McKinsey: the problem with ICE is that it treats captives too humanely
No matter how evil you think our Ivy League consultancy overlords are, somehow they’re always even worse:
ICE quickly redirected McKinsey toward helping the agency figure out how to execute the White House’s clampdown on illegal immigration.
But the money-saving recommendations the consultants came up with made some career ICE workers uncomfortable. They proposed cuts in spending on food for migrants, as well as on medical care and supervision of detainees, according to interviews with people who worked on the project for both ICE and McKinsey and 1,500 pages of documents obtained from the agency after ProPublica filed a lawsuit under the Freedom of Information Act.
McKinsey’s team also looked for ways to accelerate the deportation process, provoking worries among some ICE staff members that the recommendations risked short-circuiting due-process protections for migrants fighting removal from the United States. The consultants, three people who worked on the project said, seemed focused solely on cutting costs and speeding up deportations — actions whose success could be measured in numbers — with little acknowledgment that these policies affected thousands of human beings.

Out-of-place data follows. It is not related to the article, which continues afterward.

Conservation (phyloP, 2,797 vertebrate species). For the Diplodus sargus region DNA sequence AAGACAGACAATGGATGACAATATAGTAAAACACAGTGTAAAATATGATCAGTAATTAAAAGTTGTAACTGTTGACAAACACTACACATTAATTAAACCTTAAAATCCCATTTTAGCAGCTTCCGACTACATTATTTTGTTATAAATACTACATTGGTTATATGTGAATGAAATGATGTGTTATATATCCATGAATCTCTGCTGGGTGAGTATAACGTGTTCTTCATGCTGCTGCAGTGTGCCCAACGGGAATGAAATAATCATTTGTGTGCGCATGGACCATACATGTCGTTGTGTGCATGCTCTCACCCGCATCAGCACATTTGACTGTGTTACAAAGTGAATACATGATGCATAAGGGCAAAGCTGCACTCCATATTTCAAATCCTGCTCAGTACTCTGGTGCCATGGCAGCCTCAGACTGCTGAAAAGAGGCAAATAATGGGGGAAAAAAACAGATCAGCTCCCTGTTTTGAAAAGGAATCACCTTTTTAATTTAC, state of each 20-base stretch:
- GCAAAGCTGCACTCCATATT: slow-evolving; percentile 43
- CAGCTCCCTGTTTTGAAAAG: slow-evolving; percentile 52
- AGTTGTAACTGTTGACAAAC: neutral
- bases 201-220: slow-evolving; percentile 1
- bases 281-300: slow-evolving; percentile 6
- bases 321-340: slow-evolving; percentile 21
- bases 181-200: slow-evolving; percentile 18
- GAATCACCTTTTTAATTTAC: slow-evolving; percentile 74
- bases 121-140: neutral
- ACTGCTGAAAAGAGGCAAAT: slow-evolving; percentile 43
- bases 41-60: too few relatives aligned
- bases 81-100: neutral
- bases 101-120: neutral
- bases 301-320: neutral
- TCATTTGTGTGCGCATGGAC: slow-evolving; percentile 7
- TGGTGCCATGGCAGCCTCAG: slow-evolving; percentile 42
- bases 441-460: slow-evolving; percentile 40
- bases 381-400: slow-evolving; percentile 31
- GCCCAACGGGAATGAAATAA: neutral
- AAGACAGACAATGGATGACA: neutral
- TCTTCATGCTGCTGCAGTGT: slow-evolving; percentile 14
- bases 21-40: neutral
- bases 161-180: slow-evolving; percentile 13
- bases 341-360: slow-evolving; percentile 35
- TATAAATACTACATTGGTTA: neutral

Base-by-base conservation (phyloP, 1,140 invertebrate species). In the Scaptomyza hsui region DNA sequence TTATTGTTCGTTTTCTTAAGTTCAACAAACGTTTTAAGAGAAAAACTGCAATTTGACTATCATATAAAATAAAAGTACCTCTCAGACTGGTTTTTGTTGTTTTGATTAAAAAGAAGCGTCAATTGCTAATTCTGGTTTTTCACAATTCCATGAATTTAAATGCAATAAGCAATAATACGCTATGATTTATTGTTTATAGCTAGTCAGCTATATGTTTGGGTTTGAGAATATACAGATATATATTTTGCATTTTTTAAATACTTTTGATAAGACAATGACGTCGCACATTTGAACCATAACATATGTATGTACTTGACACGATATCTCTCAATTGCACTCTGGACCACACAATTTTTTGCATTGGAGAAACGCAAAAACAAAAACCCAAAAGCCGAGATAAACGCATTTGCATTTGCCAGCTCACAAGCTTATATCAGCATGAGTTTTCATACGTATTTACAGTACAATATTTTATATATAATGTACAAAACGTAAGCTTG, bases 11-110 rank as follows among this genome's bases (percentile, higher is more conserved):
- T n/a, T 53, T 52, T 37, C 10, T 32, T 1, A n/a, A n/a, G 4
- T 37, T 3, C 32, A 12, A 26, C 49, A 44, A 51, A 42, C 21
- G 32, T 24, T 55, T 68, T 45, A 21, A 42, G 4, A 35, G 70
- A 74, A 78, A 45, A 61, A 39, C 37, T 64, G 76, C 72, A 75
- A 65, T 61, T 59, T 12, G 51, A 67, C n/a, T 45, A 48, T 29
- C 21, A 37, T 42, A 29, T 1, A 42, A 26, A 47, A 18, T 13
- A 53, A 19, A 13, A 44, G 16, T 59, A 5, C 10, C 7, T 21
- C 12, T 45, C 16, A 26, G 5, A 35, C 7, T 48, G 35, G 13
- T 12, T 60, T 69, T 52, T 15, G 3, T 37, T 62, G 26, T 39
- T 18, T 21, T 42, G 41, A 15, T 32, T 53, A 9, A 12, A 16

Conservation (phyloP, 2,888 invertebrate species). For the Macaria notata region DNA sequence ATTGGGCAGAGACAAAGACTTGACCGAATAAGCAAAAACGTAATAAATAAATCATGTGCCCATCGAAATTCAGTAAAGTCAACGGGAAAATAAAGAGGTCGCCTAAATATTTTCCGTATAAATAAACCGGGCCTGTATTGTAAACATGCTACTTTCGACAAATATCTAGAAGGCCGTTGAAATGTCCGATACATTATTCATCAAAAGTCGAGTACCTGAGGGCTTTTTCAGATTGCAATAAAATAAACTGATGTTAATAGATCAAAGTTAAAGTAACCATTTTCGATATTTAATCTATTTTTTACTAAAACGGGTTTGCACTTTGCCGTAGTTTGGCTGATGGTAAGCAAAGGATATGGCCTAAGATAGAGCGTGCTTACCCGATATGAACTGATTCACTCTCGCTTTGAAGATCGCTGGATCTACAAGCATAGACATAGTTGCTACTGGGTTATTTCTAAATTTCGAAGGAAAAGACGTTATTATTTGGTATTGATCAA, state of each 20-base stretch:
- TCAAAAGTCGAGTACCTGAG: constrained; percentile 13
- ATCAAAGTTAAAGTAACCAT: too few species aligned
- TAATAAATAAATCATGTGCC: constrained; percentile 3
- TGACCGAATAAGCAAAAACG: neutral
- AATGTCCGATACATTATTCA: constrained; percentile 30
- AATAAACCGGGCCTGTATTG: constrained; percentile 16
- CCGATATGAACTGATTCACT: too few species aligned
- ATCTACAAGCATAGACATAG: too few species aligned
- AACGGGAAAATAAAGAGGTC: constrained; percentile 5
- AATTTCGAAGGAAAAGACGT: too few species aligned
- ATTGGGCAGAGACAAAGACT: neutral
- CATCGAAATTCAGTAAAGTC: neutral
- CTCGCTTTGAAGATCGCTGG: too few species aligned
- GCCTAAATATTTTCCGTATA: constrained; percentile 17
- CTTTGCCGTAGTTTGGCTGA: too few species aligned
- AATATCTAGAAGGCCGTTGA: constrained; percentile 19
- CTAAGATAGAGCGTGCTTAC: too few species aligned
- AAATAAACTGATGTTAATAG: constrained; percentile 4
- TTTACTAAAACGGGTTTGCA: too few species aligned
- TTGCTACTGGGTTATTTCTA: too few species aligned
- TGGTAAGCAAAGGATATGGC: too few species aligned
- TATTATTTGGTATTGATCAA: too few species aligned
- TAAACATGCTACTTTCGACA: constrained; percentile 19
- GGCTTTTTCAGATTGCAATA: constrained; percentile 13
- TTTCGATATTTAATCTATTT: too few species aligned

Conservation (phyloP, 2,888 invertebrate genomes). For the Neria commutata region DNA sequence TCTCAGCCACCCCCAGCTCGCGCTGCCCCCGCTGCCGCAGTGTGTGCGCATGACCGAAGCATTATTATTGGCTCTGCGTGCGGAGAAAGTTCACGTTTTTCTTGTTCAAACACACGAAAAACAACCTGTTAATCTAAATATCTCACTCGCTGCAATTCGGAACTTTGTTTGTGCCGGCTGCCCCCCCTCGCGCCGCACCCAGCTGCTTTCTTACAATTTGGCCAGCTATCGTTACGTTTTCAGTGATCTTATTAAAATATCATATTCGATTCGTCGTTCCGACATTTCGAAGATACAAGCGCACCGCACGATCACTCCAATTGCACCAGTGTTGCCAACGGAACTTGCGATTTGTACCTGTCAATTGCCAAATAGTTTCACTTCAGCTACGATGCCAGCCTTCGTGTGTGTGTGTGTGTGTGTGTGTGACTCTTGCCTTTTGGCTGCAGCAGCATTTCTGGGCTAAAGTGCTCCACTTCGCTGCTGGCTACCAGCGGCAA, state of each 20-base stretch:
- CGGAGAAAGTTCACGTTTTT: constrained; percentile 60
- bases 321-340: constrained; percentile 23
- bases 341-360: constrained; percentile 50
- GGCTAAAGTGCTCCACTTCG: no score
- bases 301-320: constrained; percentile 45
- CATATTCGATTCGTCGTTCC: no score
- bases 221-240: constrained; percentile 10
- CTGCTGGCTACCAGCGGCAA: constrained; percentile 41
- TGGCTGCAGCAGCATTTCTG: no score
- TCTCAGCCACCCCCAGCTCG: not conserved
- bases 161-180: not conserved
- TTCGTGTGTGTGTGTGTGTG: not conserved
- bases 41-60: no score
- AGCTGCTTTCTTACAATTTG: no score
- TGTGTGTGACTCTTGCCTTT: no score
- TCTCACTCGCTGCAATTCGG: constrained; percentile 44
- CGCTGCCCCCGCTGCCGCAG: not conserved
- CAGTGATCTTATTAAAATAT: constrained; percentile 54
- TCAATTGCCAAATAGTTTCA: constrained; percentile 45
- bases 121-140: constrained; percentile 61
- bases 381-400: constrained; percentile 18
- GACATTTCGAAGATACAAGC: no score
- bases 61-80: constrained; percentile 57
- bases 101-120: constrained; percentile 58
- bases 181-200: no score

In what one former official described as “heated meetings” with McKinsey consultants, agency staff members questioned whether saving pennies on food and medical care for detainees justified the potential human cost.
Imagine how monstrous you have to be to cause people in Donald Trump’s immigration Gestapo to think your ideas are too cruel to be implemented. Our best and brightest!